Rome — Academic institutions need to promote an "ecological conversion" that combines natural and social sciences with theology, philosophy and ethics to help humanity safeguard creation, Pope Francis said.
Responding to current challenges requires a new way of learning and doing that is built on "openness, creativity, wider educational offerings, but also sacrifice, dedication, transparency and honesty in choosing, especially in these difficult times," he said at Rome's Pontifical Lateran University Oct. 7.
"Let's permanently ditch this — 'it has always been done this way' — it's suicide," he said at the launch of a new chair and program of studies at the school. Such an attitude undermines credibility "because it creates superficiality and answers that are valid only in appearance," he added.
Francis and Audrey Azoulay, director-general of UNESCO, signed an agreement at the event establishing a new theological chair supported by UNESCO "On Futures of Education for Sustainability" at the pontifical university.
The signing coincided with the launch, together with Ecumenical Patriarch Bartholomew of Constantinople, of a new academic program dedicated to "Care for our common home and safeguarding creation." Both initiatives are endorsed by the Catholic and the Eastern Orthodox churches.
Patriarch Bartholomew said the initiatives reflect the collaboration between the two "sister churches" and their commitment to work to protect "God's wonderful universe." They also reflect a needed interreligious and interdisciplinary approach to the urgent environmental challenges of today, especially concerning climate change, he added.
The chair will encompass the fields of theology, philosophy, law and socioeconomic aspects "in order to train and shape students [in] how to respond to the ecological crisis in a collaborative and conscientious manner," he said.
Francis praised the patriarch's decadeslong dedication to promoting the safeguarding of creation, quoting the patriarch's conviction that safeguarding "is a way of loving, of moving gradually away from what I want to what God's world needs. It is liberation from fear, greed and compulsion."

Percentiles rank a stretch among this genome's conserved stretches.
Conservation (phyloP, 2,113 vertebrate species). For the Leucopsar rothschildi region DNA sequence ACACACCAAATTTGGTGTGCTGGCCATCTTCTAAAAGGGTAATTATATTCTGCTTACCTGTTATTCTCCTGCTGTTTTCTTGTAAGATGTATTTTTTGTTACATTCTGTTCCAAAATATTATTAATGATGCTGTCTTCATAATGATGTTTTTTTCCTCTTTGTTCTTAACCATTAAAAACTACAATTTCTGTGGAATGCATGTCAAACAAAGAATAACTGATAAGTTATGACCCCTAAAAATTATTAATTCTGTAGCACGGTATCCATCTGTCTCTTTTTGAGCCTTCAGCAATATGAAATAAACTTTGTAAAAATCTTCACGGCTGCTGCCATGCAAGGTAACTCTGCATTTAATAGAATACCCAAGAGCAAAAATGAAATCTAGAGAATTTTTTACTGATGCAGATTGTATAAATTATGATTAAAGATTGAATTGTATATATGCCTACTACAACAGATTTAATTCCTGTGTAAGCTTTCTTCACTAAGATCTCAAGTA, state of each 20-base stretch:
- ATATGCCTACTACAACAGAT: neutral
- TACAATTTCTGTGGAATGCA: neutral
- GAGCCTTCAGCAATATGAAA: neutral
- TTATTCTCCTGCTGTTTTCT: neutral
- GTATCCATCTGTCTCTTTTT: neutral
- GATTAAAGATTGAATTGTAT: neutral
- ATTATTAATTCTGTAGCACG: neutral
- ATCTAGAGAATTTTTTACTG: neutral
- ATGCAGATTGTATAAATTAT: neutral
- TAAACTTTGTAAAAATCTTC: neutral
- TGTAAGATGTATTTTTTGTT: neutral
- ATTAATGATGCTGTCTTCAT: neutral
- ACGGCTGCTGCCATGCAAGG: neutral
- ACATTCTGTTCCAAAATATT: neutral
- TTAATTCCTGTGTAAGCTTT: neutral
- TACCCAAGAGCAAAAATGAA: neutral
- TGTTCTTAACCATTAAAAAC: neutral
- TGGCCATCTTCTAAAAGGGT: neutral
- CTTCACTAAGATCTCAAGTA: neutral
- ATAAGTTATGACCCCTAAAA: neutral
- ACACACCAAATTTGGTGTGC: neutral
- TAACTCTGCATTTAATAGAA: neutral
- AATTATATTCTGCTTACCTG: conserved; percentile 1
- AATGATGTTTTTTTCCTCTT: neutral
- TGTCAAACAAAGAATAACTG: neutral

Addressing the complexity of threats to the planet, its inhabitants and the most vulnerable requires "responsibility, practicality and competence," the pope said.
The original mission of every university was to be a place where students and teachers dedicated to diverse fields of study could come together to discuss and find creative ways forward, he said. Today, he said, this includes forming an "ecological conscience" and conducting research on how to best protect creation.
"Academic activity is called to promote integral ecological conversion to protect the splendor of nature" by merging social and natural sciences with theological, philosophical and ethical reflection so as to impact regulations and legal standards as well contribute to "a healthy economic vision," Francis said.
The aim includes protecting creation "from nefarious deeds, perhaps inspired by policies, an economy and formation tied to immediate results that benefit a few," he added.
In a letter addressed to Cardinal Angelo De Donatis, grand chancellor of the Pontifical Lateran University, formally instituting the school's new program of studies and chair, the pope wrote that they reflect the church's efforts to live up to its duty to protect creation.
"We, believers and nonbelievers, have the duty to guarantee not an abstract [form of] sustainability or to proclaim the good of future generations, but to develop the tools for safeguarding diverse ecosystems" in ways that are scientifically valid and culturally courageous, he wrote.
The pope wrote that the new chair and studies in safeguarding creation are also meant to benefit church organizations, consecrated life, religious associations and movements and anyone who wishes "to acquire that conscience, knowledge and environmental competence needed for a commitment inspired by a just and sustainable model of the human being, life, society and a relationship with nature."